Page:Henry Adams' History of the United States Vol. 4.djvu/327

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CHAPTER XIV.

When Parliament met Jan. 21, 1808, the paroxysm of excitement which followed the "Chesapeake" affair and the attack on Copenhagen had begun to subside. War with America was less popular than it had been six months before. The "Morning Post" [1] exhorted the British public to maintain "that sublime pitch" from which all opposition was to be crushed; but the Whigs came to Parliament eager for attack, while Perceval and Canning had exhausted their energies, and were thrown back on a wearisome defensive.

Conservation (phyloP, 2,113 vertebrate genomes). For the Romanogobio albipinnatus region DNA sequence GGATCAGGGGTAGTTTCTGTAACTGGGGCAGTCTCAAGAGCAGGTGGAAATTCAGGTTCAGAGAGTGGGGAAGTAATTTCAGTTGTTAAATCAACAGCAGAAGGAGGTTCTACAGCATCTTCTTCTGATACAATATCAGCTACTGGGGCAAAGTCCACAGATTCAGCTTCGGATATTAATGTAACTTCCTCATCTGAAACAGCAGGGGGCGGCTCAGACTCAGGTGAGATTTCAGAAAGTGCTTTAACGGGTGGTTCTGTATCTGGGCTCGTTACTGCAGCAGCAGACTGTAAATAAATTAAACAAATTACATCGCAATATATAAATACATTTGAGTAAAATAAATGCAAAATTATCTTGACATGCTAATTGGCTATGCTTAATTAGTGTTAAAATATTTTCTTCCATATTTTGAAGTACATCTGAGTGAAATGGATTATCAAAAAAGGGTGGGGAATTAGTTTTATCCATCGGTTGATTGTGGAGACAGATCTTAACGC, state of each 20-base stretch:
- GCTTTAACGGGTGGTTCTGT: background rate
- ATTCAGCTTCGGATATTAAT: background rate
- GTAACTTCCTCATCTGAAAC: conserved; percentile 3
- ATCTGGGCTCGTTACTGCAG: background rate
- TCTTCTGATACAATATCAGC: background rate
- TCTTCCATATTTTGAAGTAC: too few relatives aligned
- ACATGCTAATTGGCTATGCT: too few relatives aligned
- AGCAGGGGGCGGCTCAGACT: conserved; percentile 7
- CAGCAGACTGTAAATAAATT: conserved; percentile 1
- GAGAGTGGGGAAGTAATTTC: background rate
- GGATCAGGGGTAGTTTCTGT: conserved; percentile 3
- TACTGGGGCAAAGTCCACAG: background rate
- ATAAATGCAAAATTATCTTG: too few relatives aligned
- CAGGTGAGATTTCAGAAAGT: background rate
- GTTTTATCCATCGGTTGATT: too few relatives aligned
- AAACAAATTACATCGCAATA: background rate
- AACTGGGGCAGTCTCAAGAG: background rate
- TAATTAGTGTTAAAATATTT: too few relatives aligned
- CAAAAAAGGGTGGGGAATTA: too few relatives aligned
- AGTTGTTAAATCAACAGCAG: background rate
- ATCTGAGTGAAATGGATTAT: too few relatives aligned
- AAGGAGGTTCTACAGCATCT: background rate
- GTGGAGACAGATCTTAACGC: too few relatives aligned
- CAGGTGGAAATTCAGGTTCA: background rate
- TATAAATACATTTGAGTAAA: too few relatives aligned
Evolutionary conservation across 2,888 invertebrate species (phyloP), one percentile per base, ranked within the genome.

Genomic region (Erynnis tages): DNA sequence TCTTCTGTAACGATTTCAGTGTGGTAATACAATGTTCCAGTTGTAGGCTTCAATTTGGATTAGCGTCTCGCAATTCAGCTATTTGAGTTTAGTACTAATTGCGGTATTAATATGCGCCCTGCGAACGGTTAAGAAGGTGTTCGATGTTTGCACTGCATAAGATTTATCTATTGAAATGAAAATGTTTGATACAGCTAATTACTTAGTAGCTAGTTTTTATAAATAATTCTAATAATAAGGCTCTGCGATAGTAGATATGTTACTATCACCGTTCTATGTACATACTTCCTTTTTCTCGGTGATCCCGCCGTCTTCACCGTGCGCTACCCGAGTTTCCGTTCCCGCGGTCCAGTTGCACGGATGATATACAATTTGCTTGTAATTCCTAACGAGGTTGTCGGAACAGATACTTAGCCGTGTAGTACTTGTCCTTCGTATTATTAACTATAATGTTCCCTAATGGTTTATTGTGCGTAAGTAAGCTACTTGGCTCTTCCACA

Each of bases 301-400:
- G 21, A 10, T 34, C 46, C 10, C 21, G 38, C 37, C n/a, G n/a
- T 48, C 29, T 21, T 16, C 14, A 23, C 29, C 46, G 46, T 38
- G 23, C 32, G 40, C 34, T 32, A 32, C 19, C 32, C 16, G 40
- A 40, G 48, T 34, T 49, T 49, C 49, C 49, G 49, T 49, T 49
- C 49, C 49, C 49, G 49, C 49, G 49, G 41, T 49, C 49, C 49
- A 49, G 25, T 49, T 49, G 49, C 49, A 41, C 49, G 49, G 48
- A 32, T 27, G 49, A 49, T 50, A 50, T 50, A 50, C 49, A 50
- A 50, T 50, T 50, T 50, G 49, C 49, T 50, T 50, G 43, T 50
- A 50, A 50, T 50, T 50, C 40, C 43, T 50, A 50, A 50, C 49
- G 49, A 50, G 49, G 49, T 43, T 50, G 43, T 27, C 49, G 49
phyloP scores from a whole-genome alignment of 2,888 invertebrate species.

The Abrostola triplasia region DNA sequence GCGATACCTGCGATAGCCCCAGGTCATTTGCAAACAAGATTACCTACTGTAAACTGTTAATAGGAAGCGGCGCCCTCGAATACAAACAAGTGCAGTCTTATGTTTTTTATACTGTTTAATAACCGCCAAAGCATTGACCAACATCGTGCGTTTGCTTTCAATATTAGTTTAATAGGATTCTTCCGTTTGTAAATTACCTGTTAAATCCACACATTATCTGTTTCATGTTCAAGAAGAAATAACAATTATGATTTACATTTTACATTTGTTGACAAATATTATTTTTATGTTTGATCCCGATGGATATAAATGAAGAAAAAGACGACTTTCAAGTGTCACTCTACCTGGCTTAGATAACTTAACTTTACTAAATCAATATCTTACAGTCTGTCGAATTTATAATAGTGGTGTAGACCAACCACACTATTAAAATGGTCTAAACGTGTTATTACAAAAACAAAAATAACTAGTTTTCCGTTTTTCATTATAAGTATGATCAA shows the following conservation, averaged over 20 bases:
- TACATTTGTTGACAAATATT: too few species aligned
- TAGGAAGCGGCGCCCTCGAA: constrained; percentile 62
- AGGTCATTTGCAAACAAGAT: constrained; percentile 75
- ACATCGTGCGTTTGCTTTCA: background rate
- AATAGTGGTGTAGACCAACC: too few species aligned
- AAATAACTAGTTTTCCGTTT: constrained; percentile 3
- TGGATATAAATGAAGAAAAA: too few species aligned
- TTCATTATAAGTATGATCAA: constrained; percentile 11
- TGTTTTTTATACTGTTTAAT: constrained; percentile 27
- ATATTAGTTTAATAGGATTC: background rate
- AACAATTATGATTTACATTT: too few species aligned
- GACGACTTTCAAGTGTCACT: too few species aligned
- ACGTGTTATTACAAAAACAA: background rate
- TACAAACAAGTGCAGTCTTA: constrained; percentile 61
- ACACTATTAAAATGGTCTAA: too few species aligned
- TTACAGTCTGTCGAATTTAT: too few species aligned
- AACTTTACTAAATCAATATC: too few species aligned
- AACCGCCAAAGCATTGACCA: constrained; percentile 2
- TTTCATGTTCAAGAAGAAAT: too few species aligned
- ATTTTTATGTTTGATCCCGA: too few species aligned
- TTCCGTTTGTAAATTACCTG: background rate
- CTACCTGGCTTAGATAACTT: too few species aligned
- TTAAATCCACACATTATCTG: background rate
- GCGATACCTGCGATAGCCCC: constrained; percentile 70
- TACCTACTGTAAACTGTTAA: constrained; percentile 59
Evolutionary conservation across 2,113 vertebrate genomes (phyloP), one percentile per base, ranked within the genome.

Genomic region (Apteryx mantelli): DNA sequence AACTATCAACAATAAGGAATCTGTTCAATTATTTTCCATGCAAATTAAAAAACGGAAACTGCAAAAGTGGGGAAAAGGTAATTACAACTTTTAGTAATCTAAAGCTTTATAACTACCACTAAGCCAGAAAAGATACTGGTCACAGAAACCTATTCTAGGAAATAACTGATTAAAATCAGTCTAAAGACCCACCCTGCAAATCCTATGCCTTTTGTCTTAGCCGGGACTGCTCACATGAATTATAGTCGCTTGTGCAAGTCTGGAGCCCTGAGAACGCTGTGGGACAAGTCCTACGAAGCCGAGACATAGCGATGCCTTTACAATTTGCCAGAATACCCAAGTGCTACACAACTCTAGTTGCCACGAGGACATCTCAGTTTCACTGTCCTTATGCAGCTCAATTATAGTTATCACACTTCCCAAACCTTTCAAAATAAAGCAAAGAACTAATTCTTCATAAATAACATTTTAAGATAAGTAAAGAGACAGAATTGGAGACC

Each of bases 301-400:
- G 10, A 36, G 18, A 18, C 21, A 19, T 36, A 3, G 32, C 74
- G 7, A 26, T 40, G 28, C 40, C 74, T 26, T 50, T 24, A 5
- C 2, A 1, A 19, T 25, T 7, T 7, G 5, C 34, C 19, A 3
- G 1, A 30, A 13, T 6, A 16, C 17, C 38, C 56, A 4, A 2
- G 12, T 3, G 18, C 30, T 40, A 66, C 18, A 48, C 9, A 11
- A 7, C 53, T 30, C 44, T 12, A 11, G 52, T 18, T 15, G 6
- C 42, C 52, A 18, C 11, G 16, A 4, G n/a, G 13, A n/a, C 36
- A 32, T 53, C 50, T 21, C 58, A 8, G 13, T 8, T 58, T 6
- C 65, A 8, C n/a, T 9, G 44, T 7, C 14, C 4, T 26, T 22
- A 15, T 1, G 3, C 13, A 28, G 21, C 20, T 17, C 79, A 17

The session—which lasted from January 21 to July 4—was remarkable chiefly for an obstinate struggle over the Orders in Council. Against Perceval's commercial measures the Whigs bent the full strength of their party; and this strength, so far as intelligence was concerned, greatly outmatched that of the Ministry. New men made reputations in the conflict. In January, 1808, Alexander Baring—then about thirty-four years of age, not yet in Parliament, but second to no English merchant in standing

  1. The Morning Post, Jan. 16, 1808.